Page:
This dark comedy about a quartet of rebellious and delinquent Indigenous teens who live on a reservation in Oklahoma is utterly unique. It's not just that there are few shows on TV created by or about Indigenous people, but the specific tone, pacing and style "Reservation" carves out is novel. Moody, meandering and meaningful, the series is about kids who are stuck in their hometown – and desperate to beg, borrow or steal enough money to get out. Season 2 arrives Aug. 3.
39. “Saturday Night Live”
While you're waiting for new episodes from Season 48 (now on Peacock), you can dive into the 47 seasons of the NBC institution for some quick laughs and topical (well, at the time) parodies.
40. “Schitt’s Creek”
Full of beautiful romance, sunny settings and plenty of humor, Pop TV's sitcom about a rich family that loses it all but gains love and a little perspective is always a mood-booster. Hulu is the comedy's new home after years on Netflix helped boost its popularity.
The sweet, silly comedy of NBC's (and later ABC's) long-running “Scrubs,” starring Zach Braff, Donald Faison and Sarah Chalke, is what we most often remember. But it's also a celebration of the doctors who work so hard to save lives and a more realistic look at life in the hospital than high-drama soap operas.
This deliciously witty comedy features "SNL" star Aidy Bryant as Annie Easton, an unapologetically fat woman living in Portland, Oregon, trying her best at boyfriends, friendships and a writing career. Bryant's indelible charm and the sharp supporting cast, including British comedian Lolly Adefope, make the series instantly appealing.
43. “The Simpsons”
At a time when the quirky citizens of Springfield feel less odd than real life, Fox's (very) long-running adult animated comedy feels almost quaint in its rude humor and pop culture parodies. But it’s comforting and satisfying nonetheless.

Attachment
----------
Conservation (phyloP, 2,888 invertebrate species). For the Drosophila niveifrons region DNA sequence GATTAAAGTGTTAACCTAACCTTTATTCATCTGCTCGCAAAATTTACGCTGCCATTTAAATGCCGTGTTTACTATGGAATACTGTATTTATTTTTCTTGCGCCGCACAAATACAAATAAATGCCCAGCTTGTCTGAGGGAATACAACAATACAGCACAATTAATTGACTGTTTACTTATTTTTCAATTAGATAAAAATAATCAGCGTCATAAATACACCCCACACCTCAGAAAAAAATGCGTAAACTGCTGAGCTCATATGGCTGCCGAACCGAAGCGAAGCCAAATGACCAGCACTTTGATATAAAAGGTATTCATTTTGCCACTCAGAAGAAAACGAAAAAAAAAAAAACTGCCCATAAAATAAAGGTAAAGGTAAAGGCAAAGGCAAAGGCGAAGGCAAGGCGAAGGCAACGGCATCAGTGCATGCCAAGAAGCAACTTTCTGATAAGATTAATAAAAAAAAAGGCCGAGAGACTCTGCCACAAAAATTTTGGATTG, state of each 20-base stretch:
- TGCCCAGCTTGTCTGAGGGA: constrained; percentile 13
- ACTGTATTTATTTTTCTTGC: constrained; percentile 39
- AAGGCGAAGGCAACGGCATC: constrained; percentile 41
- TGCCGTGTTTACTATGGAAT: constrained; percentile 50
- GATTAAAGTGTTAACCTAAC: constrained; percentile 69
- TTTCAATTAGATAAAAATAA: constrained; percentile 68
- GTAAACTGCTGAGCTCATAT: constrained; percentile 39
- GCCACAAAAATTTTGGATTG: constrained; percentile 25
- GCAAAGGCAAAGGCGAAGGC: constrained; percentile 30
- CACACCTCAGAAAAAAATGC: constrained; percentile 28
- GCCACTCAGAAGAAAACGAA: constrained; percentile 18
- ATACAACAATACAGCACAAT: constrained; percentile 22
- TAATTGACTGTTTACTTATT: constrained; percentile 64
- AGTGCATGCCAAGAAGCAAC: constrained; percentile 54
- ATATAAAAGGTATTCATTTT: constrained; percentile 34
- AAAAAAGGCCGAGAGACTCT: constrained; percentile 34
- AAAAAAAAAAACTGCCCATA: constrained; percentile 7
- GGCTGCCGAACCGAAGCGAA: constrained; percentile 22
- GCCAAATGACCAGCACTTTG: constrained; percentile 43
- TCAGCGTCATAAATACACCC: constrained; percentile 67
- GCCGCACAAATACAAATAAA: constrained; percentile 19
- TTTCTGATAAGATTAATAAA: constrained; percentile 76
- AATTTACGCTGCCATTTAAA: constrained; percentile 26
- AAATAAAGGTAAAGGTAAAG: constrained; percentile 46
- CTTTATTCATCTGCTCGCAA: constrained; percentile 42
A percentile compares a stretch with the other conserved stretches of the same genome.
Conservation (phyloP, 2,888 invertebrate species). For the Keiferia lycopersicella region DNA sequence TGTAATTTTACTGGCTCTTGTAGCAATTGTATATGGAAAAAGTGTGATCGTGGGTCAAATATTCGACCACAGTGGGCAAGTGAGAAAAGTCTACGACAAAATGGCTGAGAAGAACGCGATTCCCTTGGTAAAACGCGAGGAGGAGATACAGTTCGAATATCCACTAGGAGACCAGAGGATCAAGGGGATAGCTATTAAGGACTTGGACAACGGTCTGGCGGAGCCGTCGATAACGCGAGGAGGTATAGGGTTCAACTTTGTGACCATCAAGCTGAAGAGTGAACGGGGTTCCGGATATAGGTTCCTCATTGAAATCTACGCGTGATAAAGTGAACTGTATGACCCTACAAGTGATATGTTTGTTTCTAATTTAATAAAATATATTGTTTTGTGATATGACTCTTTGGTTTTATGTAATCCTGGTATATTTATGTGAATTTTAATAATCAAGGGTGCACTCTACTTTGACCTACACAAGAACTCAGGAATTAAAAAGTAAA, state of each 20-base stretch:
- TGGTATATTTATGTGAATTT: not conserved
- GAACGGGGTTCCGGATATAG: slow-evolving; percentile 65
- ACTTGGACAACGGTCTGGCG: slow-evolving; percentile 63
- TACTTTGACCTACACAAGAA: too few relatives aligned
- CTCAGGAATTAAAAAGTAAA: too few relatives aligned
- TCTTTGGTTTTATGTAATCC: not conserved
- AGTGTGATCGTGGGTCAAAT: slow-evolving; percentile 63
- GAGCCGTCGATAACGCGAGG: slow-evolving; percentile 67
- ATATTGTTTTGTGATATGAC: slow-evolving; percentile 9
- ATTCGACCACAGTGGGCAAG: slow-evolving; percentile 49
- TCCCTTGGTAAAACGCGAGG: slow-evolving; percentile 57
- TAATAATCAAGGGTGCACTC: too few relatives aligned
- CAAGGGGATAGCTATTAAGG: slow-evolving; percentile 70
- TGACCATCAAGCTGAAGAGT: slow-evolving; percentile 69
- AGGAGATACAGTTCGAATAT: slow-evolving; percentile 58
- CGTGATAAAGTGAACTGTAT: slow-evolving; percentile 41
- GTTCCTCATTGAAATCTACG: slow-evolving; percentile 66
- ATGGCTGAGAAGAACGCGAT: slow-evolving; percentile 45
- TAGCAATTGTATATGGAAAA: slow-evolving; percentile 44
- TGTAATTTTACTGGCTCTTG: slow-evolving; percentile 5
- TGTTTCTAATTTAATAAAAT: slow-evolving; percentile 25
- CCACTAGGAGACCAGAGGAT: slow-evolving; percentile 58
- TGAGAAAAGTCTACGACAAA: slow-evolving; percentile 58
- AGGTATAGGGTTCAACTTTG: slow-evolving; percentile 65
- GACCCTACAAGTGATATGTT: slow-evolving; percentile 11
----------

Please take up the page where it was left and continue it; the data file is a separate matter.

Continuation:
Gone too soon after just three seasons, ABC's comedy about a family in which one son has cerebral palsy is representation of disability you've never seen before, with searing satire and riotous humor.
This NBC series about employees at a big box store is something of a modern-day "Cheers": a workplace comedy set outside a traditional white-collar office in a place we all have wandered into at some point. (The blue vests of the fictional Cloud 9 store might remind you of a certain retail chain.)
46. “The Terror”
AMC’s anthology historical horror series (try saying that five times fast) beautifully brings its time periods to life: an Arctic expedition in the 1800s in Season 1 and World War II internment camps in America in Season 2. Smart, with superb casts (Jared Harris, Ciaran Hinds and George Takei), there’s nothing quite like it.
47. “Top of the Lake”
Starring Elisabeth Moss at her best (and eventually Nicole Kidman and Gwendoline Christie in Season 2), Jane Campion’s exquisite Sundance TV crime drama is about so much more than a detective on a case.
48. “Veronica Mars”
Long before she was a singing princess, Kristen Bell was a teenage gumshoe in a toxic Southern California town. A superb modern noir, the original UPN series, fan-funded film and the Hulu revival are seedy, successful and satisfying.
49. “What We Do in the Shadows”
FX’s vampire comedy, based on the 2014 Taika Waititi and Jemaine Clement film, is farce at its absolute best, putting its gothic vampires, a boring “energy vampire” and their belabored human “familiar” in a series of ever-escalating conundrums. Season 4 streams Wednesdays starting July 13.
50. “The X-Files”
The late-2010s Fox revival was mostly disappointing, but the original was groundbreaking, thrilling and eerie. If you're trying to fill up weeks of viewing, there are nine long seasons of Mulder (David Duchovny) and Scully (Gillian Anderson) investigating the unknown.
Contributing: Edward Segarra
Have a different streaming service? Here are the shows worth checking out:
This article originally appeared on USA TODAY: 50 best TV shows on Hulu in December 2022: 'Schitt's Creek'